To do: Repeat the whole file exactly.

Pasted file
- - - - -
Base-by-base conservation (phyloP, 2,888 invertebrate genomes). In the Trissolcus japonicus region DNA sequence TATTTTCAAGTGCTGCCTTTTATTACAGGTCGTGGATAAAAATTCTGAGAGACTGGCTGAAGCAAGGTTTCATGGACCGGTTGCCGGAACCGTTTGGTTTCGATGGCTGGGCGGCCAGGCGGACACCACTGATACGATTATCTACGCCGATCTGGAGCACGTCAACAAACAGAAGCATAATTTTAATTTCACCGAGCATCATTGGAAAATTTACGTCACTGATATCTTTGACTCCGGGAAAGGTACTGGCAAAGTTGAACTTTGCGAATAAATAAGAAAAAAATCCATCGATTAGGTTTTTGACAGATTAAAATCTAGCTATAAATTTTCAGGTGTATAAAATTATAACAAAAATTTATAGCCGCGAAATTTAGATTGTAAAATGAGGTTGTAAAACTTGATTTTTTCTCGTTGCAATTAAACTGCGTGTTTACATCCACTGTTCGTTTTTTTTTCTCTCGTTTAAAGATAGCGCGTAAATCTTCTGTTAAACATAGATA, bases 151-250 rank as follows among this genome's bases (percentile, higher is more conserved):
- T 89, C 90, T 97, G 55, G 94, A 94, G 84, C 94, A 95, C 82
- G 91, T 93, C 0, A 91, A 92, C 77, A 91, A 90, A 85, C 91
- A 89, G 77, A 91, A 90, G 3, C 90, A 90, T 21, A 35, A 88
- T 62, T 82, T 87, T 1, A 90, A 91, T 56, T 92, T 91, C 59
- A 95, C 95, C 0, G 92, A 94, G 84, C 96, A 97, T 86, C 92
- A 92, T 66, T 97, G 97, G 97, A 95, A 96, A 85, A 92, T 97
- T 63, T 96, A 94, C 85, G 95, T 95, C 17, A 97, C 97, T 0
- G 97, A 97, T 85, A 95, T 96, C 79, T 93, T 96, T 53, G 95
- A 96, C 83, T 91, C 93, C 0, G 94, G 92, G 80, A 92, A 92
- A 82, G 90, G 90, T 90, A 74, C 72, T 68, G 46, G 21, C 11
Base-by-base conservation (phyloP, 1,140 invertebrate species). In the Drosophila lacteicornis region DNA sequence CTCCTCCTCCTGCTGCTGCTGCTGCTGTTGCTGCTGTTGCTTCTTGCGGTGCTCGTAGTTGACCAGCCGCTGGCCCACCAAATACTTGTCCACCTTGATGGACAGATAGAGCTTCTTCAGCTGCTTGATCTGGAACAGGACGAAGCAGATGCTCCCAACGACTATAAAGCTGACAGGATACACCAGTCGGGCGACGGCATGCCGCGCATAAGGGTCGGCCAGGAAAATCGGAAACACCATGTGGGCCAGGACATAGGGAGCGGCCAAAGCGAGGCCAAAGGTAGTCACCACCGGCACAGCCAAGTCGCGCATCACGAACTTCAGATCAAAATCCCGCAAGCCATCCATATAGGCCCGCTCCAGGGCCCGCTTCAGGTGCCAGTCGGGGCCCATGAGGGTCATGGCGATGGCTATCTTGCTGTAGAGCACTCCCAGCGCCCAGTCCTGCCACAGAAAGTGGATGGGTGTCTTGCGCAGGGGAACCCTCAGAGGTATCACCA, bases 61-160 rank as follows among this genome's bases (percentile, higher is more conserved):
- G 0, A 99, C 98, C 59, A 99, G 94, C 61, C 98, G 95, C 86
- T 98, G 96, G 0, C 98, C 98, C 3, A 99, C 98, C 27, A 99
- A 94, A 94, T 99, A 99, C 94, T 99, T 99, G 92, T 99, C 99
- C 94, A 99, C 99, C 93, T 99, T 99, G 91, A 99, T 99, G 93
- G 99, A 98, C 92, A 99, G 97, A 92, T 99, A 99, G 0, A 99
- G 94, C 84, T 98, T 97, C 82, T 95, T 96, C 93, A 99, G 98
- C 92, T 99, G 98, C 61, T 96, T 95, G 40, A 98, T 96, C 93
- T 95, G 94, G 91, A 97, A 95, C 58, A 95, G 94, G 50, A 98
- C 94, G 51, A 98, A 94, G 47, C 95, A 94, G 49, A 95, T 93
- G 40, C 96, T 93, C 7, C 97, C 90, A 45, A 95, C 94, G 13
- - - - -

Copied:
Base-by-base conservation (phyloP, 2,888 invertebrate genomes). In the Trissolcus japonicus region DNA sequence TATTTTCAAGTGCTGCCTTTTATTACAGGTCGTGGATAAAAATTCTGAGAGACTGGCTGAAGCAAGGTTTCATGGACCGGTTGCCGGAACCGTTTGGTTTCGATGGCTGGGCGGCCAGGCGGACACCACTGATACGATTATCTACGCCGATCTGGAGCACGTCAACAAACAGAAGCATAATTTTAATTTCACCGAGCATCATTGGAAAATTTACGTCACTGATATCTTTGACTCCGGGAAAGGTACTGGCAAAGTTGAACTTTGCGAATAAATAAGAAAAAAATCCATCGATTAGGTTTTTGACAGATTAAAATCTAGCTATAAATTTTCAGGTGTATAAAATTATAACAAAAATTTATAGCCGCGAAATTTAGATTGTAAAATGAGGTTGTAAAACTTGATTTTTTCTCGTTGCAATTAAACTGCGTGTTTACATCCACTGTTCGTTTTTTTTTCTCTCGTTTAAAGATAGCGCGTAAATCTTCTGTTAAACATAGATA, bases 151-250 rank as follows among this genome's bases (percentile, higher is more conserved):
- T 89, C 90, T 97, G 55, G 94, A 94, G 84, C 94, A 95, C 82
- G 91, T 93, C 0, A 91, A 92, C 77, A 91, A 90, A 85, C 91
- A 89, G 77, A 91, A 90, G 3, C 90, A 90, T 21, A 35, A 88
- T 62, T 82, T 87, T 1, A 90, A 91, T 56, T 92, T 91, C 59
- A 95, C 95, C 0, G 92, A 94, G 84, C 96, A 97, T 86, C 92
- A 92, T 66, T 97, G 97, G 97, A 95, A 96, A 85, A 92, T 97
- T 63, T 96, A 94, C 85, G 95, T 95, C 17, A 97, C 97, T 0
- G 97, A 97, T 85, A 95, T 96, C 79, T 93, T 96, T 53, G 95
- A 96, C 83, T 91, C 93, C 0, G 94, G 92, G 80, A 92, A 92
- A 82, G 90, G 90, T 90, A 74, C 72, T 68, G 46, G 21, C 11
Base-by-base conservation (phyloP, 1,140 invertebrate species). In the Drosophila lacteicornis region DNA sequence CTCCTCCTCCTGCTGCTGCTGCTGCTGTTGCTGCTGTTGCTTCTTGCGGTGCTCGTAGTTGACCAGCCGCTGGCCCACCAAATACTTGTCCACCTTGATGGACAGATAGAGCTTCTTCAGCTGCTTGATCTGGAACAGGACGAAGCAGATGCTCCCAACGACTATAAAGCTGACAGGATACACCAGTCGGGCGACGGCATGCCGCGCATAAGGGTCGGCCAGGAAAATCGGAAACACCATGTGGGCCAGGACATAGGGAGCGGCCAAAGCGAGGCCAAAGGTAGTCACCACCGGCACAGCCAAGTCGCGCATCACGAACTTCAGATCAAAATCCCGCAAGCCATCCATATAGGCCCGCTCCAGGGCCCGCTTCAGGTGCCAGTCGGGGCCCATGAGGGTCATGGCGATGGCTATCTTGCTGTAGAGCACTCCCAGCGCCCAGTCCTGCCACAGAAAGTGGATGGGTGTCTTGCGCAGGGGAACCCTCAGAGGTATCACCA, bases 61-160 rank as follows among this genome's bases (percentile, higher is more conserved):
- G 0, A 99, C 98, C 59, A 99, G 94, C 61, C 98, G 95, C 86
- T 98, G 96, G 0, C 98, C 98, C 3, A 99, C 98, C 27, A 99
- A 94, A 94, T 99, A 99, C 94, T 99, T 99, G 92, T 99, C 99
- C 94, A 99, C 99, C 93, T 99, T 99, G 91, A 99, T 99, G 93
- G 99, A 98, C 92, A 99, G 97, A 92, T 99, A 99, G 0, A 99
- G 94, C 84, T 98, T 97, C 82, T 95, T 96, C 93, A 99, G 98
- C 92, T 99, G 98, C 61, T 96, T 95, G 40, A 98, T 96, C 93
- T 95, G 94, G 91, A 97, A 95, C 58, A 95, G 94, G 50, A 98
- C 94, G 51, A 98, A 94, G 47, C 95, A 94, G 49, A 95, T 93
- G 40, C 96, T 93, C 7, C 97, C 90, A 45, A 95, C 94, G 13